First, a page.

In 'Beyond Glory,' Lang lets the powerful speak for themselves

CelebritiesArmed ForcesDefenseStephen LangCongressional Medal of Honor HeroesEntertainmentGaming

"It is not a good story," observes the old soldier with the Medal of Honor, "but I guess that's consistent with war."

Beg to differ, Sir.

As channeled through the formidable actor Stephen Lang, the tales of wartime heroism that led American soldiers of different generations and different wars to rise above and beyond the common call of duty are stories of the very highest theatrical order.

Whatever you think about the merits of particular wars, stories of courage are transcendent. And Lang's assiduously neutral one-man show "Beyond Glory" steps around the innumerable political and ideological minefields that surround most of the conflicts of the latter half of the 20th Century with quite astonishing dexterity.

Those on the right will appreciate this show's sense of dignity and its respect for the warrior, especially the hero who emerges from the rank and file. Those on the left will take comfort in its revelation that few people end up detesting war — all war — as much as veterans. And those in the middle? Lang gives you space to mourn the human cost of an activity that rips fathers away from sons, and yet also seems to bring out the best in so many otherwise ordinary men and women. (The Goodman production is sponsored by the McCormick Tribune Foundation, a separate, non-profit organization, independent from Tribune Co.)

There won't be enough militaristic red meat for the jingoist, nor sufficient depiction of war's horrors and inequities for the pacifist. And this is a relatively sparse and raw production, not some major theatrical event, full of big ideas and broad artistic agendas.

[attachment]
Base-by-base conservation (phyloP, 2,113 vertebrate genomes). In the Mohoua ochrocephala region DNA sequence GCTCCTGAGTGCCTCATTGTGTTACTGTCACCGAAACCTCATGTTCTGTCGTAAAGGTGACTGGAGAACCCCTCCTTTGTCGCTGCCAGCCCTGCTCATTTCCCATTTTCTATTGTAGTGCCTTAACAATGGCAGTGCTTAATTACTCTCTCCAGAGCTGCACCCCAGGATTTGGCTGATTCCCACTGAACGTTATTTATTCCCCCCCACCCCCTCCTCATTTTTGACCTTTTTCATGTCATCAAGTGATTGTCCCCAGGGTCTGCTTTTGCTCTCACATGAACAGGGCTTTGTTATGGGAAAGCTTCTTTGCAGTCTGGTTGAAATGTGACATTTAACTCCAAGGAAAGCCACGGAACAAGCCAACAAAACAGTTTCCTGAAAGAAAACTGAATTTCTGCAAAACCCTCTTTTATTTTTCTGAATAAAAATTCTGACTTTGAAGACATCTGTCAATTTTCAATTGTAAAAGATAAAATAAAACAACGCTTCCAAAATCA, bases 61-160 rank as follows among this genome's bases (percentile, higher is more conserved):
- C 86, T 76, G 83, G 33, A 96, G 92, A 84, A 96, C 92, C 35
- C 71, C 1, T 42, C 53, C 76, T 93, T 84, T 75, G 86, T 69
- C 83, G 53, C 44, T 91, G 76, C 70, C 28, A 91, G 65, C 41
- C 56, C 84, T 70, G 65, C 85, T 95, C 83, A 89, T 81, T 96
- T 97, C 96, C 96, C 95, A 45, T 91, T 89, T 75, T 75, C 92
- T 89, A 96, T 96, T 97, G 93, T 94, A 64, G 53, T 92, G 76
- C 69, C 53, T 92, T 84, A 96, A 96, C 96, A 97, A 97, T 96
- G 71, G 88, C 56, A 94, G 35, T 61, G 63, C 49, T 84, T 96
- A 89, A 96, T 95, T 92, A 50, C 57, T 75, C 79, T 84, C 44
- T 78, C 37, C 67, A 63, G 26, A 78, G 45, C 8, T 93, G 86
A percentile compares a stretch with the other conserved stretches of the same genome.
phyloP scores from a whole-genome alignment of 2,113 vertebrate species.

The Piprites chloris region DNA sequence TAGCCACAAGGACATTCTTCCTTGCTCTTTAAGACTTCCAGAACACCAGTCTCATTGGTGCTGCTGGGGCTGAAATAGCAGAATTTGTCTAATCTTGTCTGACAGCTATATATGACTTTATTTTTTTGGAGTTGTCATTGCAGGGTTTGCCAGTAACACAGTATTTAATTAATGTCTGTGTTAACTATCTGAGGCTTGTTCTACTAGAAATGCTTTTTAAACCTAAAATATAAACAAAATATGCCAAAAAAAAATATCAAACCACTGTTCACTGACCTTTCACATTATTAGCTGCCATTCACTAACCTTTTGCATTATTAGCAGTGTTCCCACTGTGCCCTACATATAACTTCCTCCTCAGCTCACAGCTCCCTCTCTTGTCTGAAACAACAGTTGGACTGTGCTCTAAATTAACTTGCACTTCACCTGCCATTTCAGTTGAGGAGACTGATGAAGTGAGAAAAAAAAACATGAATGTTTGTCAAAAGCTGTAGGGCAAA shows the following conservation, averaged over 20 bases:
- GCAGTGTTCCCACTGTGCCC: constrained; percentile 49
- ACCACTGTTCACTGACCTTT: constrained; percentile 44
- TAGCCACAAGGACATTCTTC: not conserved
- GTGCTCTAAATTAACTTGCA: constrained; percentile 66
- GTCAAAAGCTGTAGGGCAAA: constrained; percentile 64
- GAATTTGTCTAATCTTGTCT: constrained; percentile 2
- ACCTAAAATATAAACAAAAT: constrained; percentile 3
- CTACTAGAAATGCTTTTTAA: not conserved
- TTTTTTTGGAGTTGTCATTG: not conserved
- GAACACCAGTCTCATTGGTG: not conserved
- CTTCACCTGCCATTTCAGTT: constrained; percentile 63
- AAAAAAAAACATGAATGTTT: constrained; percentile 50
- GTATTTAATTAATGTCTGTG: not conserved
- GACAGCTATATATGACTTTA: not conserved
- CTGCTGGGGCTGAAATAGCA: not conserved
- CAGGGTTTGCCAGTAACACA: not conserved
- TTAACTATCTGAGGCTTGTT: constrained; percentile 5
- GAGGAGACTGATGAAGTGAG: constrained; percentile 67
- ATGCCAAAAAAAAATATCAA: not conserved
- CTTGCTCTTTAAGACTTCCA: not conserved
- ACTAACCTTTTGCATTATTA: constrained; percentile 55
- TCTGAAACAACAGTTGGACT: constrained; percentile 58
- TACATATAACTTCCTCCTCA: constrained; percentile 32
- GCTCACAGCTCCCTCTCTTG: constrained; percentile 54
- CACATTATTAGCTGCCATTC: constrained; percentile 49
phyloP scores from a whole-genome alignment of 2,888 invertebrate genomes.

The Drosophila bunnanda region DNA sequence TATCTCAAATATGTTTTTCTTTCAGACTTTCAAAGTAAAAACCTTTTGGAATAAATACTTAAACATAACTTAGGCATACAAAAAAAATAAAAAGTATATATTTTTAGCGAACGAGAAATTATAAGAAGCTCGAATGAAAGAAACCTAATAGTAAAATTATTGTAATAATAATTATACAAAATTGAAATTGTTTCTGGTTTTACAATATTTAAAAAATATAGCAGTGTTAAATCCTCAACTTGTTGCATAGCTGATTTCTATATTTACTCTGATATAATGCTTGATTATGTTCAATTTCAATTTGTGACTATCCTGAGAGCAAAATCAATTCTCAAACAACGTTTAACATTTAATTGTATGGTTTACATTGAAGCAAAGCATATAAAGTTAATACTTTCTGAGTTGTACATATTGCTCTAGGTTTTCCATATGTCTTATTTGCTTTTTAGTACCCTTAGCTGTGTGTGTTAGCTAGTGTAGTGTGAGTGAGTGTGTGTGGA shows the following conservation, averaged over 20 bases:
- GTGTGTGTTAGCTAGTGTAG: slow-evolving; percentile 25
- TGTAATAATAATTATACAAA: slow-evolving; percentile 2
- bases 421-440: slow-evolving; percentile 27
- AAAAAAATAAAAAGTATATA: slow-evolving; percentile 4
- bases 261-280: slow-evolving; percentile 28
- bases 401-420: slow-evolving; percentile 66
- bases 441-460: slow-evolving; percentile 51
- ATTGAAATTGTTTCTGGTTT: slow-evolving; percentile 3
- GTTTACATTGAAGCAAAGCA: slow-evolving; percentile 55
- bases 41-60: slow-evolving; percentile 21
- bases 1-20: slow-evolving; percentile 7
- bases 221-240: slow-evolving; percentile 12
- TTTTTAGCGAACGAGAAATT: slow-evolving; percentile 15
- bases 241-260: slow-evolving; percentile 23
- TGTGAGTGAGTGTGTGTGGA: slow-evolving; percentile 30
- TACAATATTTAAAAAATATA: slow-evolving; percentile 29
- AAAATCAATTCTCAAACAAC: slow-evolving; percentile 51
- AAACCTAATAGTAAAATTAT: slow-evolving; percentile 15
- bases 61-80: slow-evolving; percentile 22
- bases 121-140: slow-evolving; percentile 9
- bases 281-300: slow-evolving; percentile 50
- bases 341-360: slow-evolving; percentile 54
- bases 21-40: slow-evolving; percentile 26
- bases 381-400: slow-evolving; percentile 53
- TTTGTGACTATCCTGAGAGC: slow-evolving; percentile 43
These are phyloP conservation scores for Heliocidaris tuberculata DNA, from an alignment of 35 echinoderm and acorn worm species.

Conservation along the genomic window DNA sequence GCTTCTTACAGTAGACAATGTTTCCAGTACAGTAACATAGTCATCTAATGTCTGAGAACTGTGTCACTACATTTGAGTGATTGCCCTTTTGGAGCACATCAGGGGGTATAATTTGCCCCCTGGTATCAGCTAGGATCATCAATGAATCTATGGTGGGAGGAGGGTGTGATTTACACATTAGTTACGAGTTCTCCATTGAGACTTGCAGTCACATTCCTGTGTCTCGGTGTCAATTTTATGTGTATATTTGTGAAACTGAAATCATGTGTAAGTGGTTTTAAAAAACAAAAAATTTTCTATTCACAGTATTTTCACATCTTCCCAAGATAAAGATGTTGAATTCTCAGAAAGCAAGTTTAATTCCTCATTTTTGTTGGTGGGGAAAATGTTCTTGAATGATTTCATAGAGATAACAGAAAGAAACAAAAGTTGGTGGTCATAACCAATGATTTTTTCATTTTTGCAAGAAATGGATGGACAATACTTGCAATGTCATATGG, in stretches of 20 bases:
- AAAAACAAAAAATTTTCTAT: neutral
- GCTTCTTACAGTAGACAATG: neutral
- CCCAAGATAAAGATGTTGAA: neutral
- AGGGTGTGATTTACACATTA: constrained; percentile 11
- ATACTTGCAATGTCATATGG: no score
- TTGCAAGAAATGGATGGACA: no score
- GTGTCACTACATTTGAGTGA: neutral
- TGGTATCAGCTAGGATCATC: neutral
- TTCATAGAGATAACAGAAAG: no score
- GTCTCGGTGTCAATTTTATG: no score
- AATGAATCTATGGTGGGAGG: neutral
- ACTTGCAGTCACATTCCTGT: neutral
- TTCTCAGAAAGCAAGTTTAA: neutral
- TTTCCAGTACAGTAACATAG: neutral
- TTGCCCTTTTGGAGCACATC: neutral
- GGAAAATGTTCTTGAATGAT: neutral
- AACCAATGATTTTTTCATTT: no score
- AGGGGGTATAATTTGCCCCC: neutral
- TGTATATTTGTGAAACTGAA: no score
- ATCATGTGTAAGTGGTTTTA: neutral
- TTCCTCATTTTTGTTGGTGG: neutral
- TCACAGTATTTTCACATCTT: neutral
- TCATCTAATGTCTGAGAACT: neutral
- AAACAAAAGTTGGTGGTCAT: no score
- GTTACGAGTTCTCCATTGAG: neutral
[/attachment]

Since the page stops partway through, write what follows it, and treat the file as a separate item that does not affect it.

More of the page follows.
So be it. I found it to be uncommonly honest work.

It helps that "Beyond Glory" is oral history, not sanctioned narrative. Lang — who directs himself — adapted a small part of Larry Smith's book, "Beyond Glory: Medal of Honor Heroes in Their Own Words," a self-explanatory collection of interviews. Because these are first-person tales and the words of men acutely aware of colleagues who did not return to collect any medals, they tend to shrug off pumped-up pomposity. They are mainly uncomfortable in the recounting of their deeds. And in that discomfort lies both the show's message and its appeal.

Listen to the reluctant tale of how Pvt. Hector Cafferata chose to jump out of his trench and swat away a slew of enemy grenades with a shovel — rather than listen to his logically inclined feet and run away — and you cannot help but wonder if you might find the stuff to do the same.

Unlike a lot of venerations of exceptional military service, Lang's show is not about superhumans or soft-gloss reconstructions with an eye toward helping recruiting quotas. In many ways, the message of this show is that you cannot know what you have inside until you are confronted with a need for its employment.

"Words like bravery and courage," observes another of Lang's wise subjects, "are words that come after the fact." In other words, valor tends to be all about an ability (or an inability) to act in the most fleeting of moments. And the line between choice and necessity is much more blurred than many people care to believe.

Lang — a beefy, spike-haired man with a bark — is entirely credible as a solider. He has the nerve to play an African-American with precision — the remarkable Vernon J. Baker, who had to wait some 50 years to get his just deserts. And unlike most self-directed actors, Lang pays unusual attention to sharp, even militaristic transitions. Thankfully, he knows when enough is enough.

"Beyond Glory" has been Lang's dog-and-pony show for some months. The Goodman has souped it up with some projections that don't add very much, because they lack a consistent style. Similarly, the few recorded voices that pop into the show are mainly a weird and inconsistently applied distraction.

All you need here is the actor and the soldiers' stories.

cjones5@tribune.com

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